By Joseph Hirsch
Paragraph Line Books, $2.99, 403 pages
Corporal Peter Silone takes on a new position and moves from Cincinnati to Gilchrist, a small town in the eastern Kentucky Appalachian. His uncle Jerry, a former mine worker and Vietnam vet, is one of numerous reasons for this relocation. Pete is also looking for a less stressful life. However, in a small city every policeman should be a one-man traffic, homicide, missing person, drug, sex, arson and other crimes cop. And Pete is a “lucky” guy: in his first few days in Gilchrist he has to deal practically with all of them and with the city’s biggest problem, the meth. Yet, the city’s police station is very well equipped thanks to a strange billionaire Rufus Petulengro who conducts some research in abandoned mines and plays chess with Pete’s uncle.
As it’s probably usual for rural areas, many of the city residents believe that mysterious evil creatures hidden in the old coalmines’ tunnels are responsible for a large part of local tragedies. Pete, influenced by all these events and overwhelmed with tragic memories of the death of his younger brother from drug overdose, has nightmarish dreams and some kind of prophetic hallucinations where some of these monstrous creatures appear. Lured by old legends and curious about the billionaire’s doings Pete is going to explore mine’s tunnels. What evil would he find here?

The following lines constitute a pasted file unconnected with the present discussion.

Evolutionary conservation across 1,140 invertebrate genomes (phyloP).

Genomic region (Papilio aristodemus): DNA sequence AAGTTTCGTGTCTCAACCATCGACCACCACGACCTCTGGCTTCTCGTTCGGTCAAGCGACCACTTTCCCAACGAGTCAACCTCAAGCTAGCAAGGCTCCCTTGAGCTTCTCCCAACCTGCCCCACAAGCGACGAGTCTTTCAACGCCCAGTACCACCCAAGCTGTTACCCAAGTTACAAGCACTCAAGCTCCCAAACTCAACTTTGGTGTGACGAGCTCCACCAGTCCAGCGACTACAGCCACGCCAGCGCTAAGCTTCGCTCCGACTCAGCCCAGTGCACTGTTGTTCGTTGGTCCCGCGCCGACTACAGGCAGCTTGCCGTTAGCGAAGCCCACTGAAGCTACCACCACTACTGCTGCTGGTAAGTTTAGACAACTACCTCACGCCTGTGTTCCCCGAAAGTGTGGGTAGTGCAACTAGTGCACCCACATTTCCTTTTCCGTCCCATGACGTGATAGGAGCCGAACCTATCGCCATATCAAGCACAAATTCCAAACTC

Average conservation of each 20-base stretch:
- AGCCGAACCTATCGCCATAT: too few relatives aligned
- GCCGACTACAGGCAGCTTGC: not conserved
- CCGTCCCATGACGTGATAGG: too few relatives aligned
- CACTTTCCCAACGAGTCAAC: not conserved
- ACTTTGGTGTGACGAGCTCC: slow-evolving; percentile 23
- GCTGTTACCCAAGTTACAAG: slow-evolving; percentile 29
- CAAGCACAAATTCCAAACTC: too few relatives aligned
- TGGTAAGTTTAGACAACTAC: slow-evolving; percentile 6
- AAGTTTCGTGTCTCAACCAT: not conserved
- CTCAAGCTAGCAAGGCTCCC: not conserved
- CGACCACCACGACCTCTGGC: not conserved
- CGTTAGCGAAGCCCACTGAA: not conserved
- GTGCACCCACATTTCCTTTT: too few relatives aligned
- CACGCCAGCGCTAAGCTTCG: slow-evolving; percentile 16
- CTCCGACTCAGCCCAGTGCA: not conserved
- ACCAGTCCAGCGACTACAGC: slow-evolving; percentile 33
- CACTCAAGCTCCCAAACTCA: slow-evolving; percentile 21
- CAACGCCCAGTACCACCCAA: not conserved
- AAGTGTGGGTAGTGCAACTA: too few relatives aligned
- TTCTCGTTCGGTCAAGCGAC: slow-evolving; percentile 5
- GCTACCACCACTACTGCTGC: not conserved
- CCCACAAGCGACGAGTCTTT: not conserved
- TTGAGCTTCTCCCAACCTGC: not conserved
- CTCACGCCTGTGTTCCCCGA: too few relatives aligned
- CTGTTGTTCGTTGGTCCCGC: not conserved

“He shook his head. He was losing his mind. This whole town was losing its mind. This was certainly crazier than anything he had seen back in Cincinnati.”
Since the hints on existence of some supernatural powers start from the beginning of the narrative the turn from a simple crime story to the mystery may be a little odd, but isn’t surprising. Such twist intertwines well with the general storyline. The book’s often dirty, unpleasant, horrid but vivid descriptions of different unusual characters and scenery make it an interesting read. According to Merriam-Webster dictionary “Bestiary” is an unusual or whimsical collection, a medieval allegorical or moralizing work on the appearance and habits of real or imaginary animals, or an array of real humans or literary characters often having symbolic significance and Kentucky Bestiary by Joseph Hirsch matches this definition precisely.
Reviewed by Galina Roizman